The Unbanked: Evidence from Indonesia
October   World Bank Economic Review 22(3): 517-537

Morduch, J. & Jonston Jr., D.
10/01/2008

To analyze the prospects for expanding financial access to the poor, bank professionals assessed 1,438 households in six provinces in Indonesia to judge their creditworthiness. About 40 percent of poor households were judged creditworthy according to the criteria of Indonesia's largest microfinance bank, but fewer than 10 percent had recently borrowed from a microbank or formal lender. Possessing collateral appeared as a minor determinant of creditworthiness, in keeping with microfinance innovations. Although these households were judged able to service loans reliably, most desired small loans. Calculations show that the bank, given its current fee structure and banking practices, would lose money when lending at the scales desired. So, while innovations have helped to extend financial access, it remains difficult to lend in small amounts and cover costs.

"What You Don't Know Can't Help You: Worker Knowledge and Retirement Decision-Making"

"What You Don't Know Can't Help You: Worker Knowledge and Retirement Decision-Making"
Review of Economics and Statistics, volume 90(2), May 2008

Chan, S. & Stevens, A.H.
05/01/2008

This paper provides an answer to an important empirical puzzle in the retirement literature: while most people know little about their own pension plans, retirement behavior is strongly affected by pension incentives. We combine administrative and self-reported pension data to measure the retirement response to actual and perceived financial incentives and document an important role for self-reported pension data in determining retirement behavior. Well-informed individuals are far more responsive to pension incentives than the average individual. Ill-informed individuals seem to respond systematically to their own misperceptions of pension incentives.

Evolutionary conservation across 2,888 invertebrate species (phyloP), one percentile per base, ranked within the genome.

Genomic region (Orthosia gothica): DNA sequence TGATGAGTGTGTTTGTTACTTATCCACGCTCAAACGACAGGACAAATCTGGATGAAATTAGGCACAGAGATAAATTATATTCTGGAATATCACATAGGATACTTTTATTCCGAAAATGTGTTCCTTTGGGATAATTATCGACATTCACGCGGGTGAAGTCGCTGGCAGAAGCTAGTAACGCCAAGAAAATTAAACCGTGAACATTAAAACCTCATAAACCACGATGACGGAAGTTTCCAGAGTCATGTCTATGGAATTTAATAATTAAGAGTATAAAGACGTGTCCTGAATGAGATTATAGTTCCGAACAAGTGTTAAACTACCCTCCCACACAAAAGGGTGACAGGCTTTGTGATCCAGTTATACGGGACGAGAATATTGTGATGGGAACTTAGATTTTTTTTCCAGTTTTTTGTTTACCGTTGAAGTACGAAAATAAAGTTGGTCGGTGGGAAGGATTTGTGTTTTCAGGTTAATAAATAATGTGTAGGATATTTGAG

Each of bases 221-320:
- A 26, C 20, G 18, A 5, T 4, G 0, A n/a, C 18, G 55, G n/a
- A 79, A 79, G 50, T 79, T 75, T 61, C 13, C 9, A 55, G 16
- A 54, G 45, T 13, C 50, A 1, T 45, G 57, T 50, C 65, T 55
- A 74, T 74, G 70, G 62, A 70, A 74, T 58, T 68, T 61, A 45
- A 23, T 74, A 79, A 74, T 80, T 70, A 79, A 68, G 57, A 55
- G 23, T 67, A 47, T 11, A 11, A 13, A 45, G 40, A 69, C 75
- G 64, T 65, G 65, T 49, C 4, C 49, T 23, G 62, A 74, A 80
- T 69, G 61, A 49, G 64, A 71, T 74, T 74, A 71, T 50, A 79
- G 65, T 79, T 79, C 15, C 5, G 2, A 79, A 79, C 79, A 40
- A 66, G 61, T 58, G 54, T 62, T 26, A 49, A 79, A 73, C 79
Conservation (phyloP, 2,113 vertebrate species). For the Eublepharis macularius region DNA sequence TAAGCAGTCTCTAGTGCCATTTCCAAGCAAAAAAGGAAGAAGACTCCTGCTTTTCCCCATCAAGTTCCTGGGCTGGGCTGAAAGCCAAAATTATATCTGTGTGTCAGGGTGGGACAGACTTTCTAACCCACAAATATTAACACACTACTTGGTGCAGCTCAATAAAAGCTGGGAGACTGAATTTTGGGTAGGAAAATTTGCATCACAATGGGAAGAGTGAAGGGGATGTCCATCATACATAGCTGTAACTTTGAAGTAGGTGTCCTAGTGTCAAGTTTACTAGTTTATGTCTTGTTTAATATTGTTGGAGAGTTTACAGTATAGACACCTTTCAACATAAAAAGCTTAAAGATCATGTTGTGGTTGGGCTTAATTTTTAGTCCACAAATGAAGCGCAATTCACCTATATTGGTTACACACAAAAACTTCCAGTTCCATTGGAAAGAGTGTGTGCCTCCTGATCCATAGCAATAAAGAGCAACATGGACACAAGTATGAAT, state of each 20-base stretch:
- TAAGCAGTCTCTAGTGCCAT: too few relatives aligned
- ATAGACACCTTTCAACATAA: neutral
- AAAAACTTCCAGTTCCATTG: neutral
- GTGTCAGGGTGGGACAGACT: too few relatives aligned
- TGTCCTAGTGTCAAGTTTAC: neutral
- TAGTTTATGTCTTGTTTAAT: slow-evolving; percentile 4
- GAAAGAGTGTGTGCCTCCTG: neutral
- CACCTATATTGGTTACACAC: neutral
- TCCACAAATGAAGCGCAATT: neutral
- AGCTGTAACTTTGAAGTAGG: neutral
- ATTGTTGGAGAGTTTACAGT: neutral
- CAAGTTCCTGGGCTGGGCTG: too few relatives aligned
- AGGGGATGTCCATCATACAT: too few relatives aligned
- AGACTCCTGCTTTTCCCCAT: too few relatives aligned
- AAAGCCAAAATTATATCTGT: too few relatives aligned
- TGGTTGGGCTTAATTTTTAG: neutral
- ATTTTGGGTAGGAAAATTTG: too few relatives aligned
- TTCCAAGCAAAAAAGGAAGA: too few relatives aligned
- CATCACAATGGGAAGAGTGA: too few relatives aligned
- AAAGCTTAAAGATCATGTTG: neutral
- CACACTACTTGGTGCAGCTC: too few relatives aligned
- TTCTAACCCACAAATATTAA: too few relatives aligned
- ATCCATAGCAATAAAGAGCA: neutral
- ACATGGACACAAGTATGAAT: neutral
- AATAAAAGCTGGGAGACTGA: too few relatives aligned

Equity and Accountability: The Impact of State Accountability Systems on School Finance

Equity and Accountability: The Impact of State Accountability Systems on School Finance
Journal of Public Budgeting & Finance, 28 (3): 1-22

Rubenstein, R. & Ballal, S., Stiefel, L., Schwartz, A.E.
01/01/2008

Using an 11-year panel data set containing information on revenues, expenditures, and demographics for every school district in the United States, we examine the effects of state-adopted school accountability systems on the adequacy and equity of school resources. We find little relationship between state implementation of accountability systems and changes in school finance equity, though we do find evidence that states in which courts overturned the school finance system during the decade exhibited significant equity improvements. Additionally, while implementation of accountability per se does not appear linked to changes in resource adequacy, states that implemented strong accountability systems did experience improvements.

Smart Subsidy

Smart Subsidy
Chapter 5 in Bernd Balkenhol, ed., Microfinance and Public Policy: Outreach, Performance and Efficiency. Palgrave/Macmillan, 2007, pp. 72-85.

Jonathan Morduch
12/26/2007